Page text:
Monday, July 19, 2004

"The Loons, Norman!"

Most people remember the loons from the movie "On Golden Pond" with Katharine Hepburn and Henry Fonda. Loons are odd shaped birds that are more at home in the water than on the land.
We have a mating pair that return to our pond each summer.  Last year they hatched two chicks.
One of the wonderful things about having loons on your pond is their haunting voice. They have four distinct calls which they use to communicate with other loons.
Two of these calls are the tremolo and the wail. The tremolo sounds like a wild laugh and is used to signal alarm and to express annoyance. If you paddle too close to a loon it will sound the alarm with a tremolo.The wail is one of the loveliest of loon calls. It is used to regain contact with a mate when they are fishing or during the night.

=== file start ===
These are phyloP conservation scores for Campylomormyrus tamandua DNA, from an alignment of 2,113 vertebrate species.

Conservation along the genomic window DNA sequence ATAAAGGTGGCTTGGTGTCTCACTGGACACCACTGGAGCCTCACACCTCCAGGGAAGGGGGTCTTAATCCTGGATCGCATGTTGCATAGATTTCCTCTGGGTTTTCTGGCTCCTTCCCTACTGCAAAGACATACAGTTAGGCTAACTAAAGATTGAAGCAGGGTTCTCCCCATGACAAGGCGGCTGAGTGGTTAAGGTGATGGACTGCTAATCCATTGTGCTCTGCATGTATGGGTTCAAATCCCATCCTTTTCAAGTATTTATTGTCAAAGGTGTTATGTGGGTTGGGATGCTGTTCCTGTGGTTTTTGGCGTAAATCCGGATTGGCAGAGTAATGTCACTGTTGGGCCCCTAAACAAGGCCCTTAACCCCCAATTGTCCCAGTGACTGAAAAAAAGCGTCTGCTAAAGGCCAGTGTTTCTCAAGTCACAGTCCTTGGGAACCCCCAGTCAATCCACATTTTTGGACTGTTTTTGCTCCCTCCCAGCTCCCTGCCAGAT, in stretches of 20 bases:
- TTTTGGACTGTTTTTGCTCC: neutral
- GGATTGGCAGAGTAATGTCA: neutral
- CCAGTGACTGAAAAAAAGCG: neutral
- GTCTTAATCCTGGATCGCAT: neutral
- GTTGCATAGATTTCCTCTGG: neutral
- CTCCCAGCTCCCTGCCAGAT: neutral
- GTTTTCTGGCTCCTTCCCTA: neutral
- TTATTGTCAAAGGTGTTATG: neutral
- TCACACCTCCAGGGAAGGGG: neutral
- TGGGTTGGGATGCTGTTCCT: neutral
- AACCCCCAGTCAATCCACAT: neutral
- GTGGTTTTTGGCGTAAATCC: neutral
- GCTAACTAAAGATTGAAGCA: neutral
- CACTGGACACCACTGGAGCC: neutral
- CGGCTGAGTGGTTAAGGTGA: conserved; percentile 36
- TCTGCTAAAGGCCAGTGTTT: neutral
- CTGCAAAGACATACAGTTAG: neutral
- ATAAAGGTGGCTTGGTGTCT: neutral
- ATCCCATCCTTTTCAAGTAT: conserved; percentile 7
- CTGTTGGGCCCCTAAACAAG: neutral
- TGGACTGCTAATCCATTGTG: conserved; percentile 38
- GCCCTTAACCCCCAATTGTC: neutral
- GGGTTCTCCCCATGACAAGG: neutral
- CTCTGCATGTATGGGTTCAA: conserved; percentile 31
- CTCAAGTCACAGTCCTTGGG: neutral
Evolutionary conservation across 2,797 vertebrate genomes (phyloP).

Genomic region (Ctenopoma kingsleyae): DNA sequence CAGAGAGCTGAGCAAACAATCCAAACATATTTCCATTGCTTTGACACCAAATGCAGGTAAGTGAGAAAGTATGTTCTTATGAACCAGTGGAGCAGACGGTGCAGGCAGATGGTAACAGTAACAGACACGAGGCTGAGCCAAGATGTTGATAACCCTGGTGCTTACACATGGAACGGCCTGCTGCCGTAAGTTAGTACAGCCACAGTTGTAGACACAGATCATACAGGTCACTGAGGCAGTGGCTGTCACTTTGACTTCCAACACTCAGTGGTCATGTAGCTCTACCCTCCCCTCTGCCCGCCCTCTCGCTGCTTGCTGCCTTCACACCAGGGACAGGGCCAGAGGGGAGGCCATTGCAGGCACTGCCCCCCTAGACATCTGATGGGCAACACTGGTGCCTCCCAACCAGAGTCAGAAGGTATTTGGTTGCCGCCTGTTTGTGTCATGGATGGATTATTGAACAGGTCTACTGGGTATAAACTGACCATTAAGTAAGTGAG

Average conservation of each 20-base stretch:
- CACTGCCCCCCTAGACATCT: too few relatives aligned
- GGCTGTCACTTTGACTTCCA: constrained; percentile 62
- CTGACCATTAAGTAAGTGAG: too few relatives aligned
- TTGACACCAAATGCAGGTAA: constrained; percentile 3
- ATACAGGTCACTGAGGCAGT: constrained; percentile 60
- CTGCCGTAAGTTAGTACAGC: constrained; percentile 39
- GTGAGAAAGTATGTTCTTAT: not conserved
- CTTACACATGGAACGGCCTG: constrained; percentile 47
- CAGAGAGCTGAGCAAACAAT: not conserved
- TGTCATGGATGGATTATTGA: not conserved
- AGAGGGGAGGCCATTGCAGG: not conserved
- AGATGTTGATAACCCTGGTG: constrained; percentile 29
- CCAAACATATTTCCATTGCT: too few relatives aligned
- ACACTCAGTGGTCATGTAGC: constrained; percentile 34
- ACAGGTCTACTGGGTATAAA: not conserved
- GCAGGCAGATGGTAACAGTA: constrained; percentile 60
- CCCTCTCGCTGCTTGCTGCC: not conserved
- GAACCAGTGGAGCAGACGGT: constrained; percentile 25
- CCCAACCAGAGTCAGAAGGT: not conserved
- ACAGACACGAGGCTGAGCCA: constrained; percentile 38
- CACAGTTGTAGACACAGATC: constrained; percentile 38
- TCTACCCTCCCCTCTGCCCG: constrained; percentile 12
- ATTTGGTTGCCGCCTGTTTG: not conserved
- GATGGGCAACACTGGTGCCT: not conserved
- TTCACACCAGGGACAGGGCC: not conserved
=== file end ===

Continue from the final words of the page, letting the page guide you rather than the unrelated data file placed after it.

Frequently we will hear the long, soft wail of the loon looking for a partner that may still be under water or swimming, unseen in the shadows of the shoreline. Once the partner hears the wail it responds in kind - reestablishing the connection and the two loons swim towards each other in greeting.
They will do this all evening long - calling back and forth then greeting each other. Between the loons, the frogs and the beaver slapping the water with his tail some evenings sound like an all pond symphony.
Staying in communication is important for people too. Particularly in situations where we rely on folks to assist us. It is easy to get our feathers ruffled and just stop talking but that does not address the problem and hinders our ability to do what's right for other people. 
If you feel deserted  - call out! Let the other person know that you feel like you are doing it all on your own. You may be surprised that the other person had no idea how you felt and will be glad to help.


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